I now have two touring bikes, one with Disc Brakes (my Croix De Fer) and one with V-Brakes (actually mini v-brakes, on my Soma Double Cross). Having toured on both for long distances I thought I'd share my experiences and which I prefer. Typically v-brakes, or even cantilevers are seen as the standard touring option. Recently though disc brakes have started to become more common. I used disc brakes to cycle across Europe and Asia on my way to Australia without a hint of a problem. They even survived several flights when the bike was un-boxed without even a scratch. So I thought I'd compare them to my new mini v-brakes.
The below is for mechanical, ie cable, disc brakes. I still wouldn't use hydraulic brakes on a tour. They're too delicate, and tricky to service in the field. They also provide far more stopping power than I typically need on a tourer.
- Conditions - they work whatever the weather, and just as well in the wet. Even when it's mucky they deflect dirt very well while continuing to operate. One thing they can suffer from is burn out. Long descents in dry weather means they get very hot, often overly so.
- Adjustability - they're easy to adjust, and require little adjustment once set.
- Lastability - if used properly, pads will last over 7,000km (from my experiences)
- Wheels - it's easy to remove wheels with the discs hooked up, and you can run a buckled wheel without any problems. And there's no rim wear.
- Appearance - this is a personal point, but I find the bike and cables lines are far more attractive than v-brakes.
- Clearance - no need to worry about tyre clearance (for mudguards) compared with v-brakes.
There are some negatives to disc brakes...
- Weight - they are heavier than v-brakes or canti's, adding around 300-400g.
- Cost - they are far more expensive. A full set of v-brakes may cost around £30 whereas a full set of disc brakes, with rotors are nearer £120 (for Avid BB7's).
- Serviceability - in the field if something goes wrong, they're near impossible to correct and spares would be hard to come by depending on which continent you're in.
- Comfort - I've not yet found a comfortable fork for disc brakes. They're all very strong/rigid and hence quite harsh compared to a nice curved fork with some give in it. *Update, Surly do a disc trucker, curved disc fork which looks promising!
Given I'm using Ergoshifters on both my bikes, I can't use full length (100+mm) v-brakes as the lever doesn't provide enough pull. One option would be Travel Agents, but I've not read positive reviews about them (especially for touring) due to the additional curve and strain they put the brake cable under. *Update, I've used Travel Agents on another bike, and while they work well, they're a bit fiddly to set up, and the cable routing just doesn't look natural.
- Lightweight - my 85mm v-brakes (Tectro RX5's) weigh in at around 300g (pads included).
- Cheap - £30 for a complete front/rear set is a lot cheaper than the £100+ a set of BB7's would cost me.
- Powerful - I find them very powerful, some times more so than my disc brakes. Although in the wet they're back to being fairly rubbish.
I have a few issues with v-brakes...
- Clearance - fitting the mudguards under the v-brakes cable and housing is a real pain. By default, my Soma mudguards cause the mudguards to make a lot of contact with the v-brakes. I had to do a custom fit to get them on, and even then it's not something I'm overly happy with. There's around 1-3mm of clearance between the mudguard and v-brake cable.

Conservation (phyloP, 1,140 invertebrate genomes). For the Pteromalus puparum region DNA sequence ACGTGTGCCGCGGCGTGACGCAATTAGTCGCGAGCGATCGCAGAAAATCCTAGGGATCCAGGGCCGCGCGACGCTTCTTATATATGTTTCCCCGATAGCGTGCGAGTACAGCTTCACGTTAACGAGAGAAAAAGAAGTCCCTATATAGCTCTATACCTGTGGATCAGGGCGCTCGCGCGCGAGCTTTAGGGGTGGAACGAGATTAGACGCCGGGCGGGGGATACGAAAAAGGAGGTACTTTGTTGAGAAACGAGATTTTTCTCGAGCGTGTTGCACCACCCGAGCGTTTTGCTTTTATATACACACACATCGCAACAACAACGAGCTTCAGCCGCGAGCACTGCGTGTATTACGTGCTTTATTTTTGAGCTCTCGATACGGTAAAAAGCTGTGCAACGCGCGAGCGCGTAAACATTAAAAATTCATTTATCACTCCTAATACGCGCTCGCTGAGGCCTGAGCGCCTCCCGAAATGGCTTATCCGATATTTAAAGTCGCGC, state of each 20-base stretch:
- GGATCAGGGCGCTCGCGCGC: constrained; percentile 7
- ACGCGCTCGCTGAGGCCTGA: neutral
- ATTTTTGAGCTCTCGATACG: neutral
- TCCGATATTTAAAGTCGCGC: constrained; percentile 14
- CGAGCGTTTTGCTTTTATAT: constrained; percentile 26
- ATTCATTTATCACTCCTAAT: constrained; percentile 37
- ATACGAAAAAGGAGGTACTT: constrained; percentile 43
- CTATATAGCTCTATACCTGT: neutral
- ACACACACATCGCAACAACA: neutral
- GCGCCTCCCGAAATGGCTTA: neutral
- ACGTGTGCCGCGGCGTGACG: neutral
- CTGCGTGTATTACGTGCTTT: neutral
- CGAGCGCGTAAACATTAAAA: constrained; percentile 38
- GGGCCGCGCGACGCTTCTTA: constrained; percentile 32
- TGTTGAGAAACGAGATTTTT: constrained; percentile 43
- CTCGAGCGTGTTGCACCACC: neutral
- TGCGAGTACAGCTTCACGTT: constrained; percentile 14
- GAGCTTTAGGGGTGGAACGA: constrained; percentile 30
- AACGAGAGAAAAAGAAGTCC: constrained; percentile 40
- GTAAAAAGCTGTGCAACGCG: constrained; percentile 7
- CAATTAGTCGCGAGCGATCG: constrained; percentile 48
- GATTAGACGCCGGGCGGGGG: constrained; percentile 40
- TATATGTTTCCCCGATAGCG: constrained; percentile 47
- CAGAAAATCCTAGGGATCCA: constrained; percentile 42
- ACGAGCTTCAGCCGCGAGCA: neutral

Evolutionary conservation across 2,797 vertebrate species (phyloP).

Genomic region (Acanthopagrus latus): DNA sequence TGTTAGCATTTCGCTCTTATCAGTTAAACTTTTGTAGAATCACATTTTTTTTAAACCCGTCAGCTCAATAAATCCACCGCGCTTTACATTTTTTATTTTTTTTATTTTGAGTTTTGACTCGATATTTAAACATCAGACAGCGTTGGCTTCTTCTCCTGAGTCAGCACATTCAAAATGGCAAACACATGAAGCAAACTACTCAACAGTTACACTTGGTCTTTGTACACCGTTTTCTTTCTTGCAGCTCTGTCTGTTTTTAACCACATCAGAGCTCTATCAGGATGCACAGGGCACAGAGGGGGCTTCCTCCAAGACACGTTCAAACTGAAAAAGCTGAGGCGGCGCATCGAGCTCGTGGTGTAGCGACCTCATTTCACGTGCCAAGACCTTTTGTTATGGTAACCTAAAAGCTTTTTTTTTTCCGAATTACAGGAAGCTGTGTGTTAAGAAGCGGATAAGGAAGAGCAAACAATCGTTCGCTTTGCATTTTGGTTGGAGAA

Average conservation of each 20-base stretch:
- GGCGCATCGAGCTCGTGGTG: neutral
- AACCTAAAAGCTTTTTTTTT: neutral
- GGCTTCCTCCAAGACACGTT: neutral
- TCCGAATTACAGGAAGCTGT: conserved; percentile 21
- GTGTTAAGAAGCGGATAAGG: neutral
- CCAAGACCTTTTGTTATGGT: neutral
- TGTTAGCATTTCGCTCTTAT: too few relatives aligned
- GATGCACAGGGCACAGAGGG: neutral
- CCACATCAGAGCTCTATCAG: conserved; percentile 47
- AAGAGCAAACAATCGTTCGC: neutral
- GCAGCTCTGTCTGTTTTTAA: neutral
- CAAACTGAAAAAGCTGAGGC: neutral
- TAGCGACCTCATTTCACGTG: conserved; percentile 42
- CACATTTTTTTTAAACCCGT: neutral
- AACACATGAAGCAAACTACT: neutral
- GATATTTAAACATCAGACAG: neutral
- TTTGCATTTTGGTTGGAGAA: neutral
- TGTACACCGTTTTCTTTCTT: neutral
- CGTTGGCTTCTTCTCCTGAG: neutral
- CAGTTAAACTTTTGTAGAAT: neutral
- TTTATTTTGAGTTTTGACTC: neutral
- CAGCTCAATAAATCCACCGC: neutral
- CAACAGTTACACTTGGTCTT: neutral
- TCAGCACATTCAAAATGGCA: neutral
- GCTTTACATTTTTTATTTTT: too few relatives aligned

- Wheels - removing the wheels isn't possible without releasing the cable (which means I have to set them all over again). There is a fix of filing down the noodle so that you can unhook it. I still find my brake-pads hit the frame and *still* don't provide enough clearance (this is only on the rear). *Update, no need to file any noodles! Ergoshifters have an awesome release mechanism up on the brake lever which releases more of the brake cable allowing the wheel to come off.
- Cable Routing - this is done to the side rather than centrally (compared with canti's). It makes the routing a little messy and it's easier to catch on things (I find).
Of the two, I think I prefer disc brakes, although I won't be changing the set up on my Soma.
- Weight is one issue for me as I like to keep the bike as light as possible. 300-400g may not sound like a lot but when put into context that's the weight of a spare tyre of lightweight pair of shoes I could be carrying instead.
- Serviceability isn't such an issue. Carrying an extra rotor adds 180g (or so) to your luggage. And disc brakes are pretty robust as are the rotors. If they can handle mountain biking and passed all the tests on my tour, then I wouldn't consider them fragile. Even if something did go wrong, I'd probably wait for a new part to be shipped to wherever I was, which is probably what I would do with a broken v-brake anyway.
- Cost isn't something that can be changed, it's just something you have to accept. The additional £60 or so, whether it's worth it, is a personal thing.
- Cable routing isn't a huge issue for me regarding v-brakes, but not being able to remove my wheel easily and tyre clearance are two huge and slightly annoying problems I face with v-brakes. And two of the reasons why I prefer disc brakes.
The only thing I'm not yet sold on is comfort. Despite this I did manage a 9 month tour on my Croix De Fer without issue. It's just now that I have my Soma, I realise just how comfortable a curved fork can be.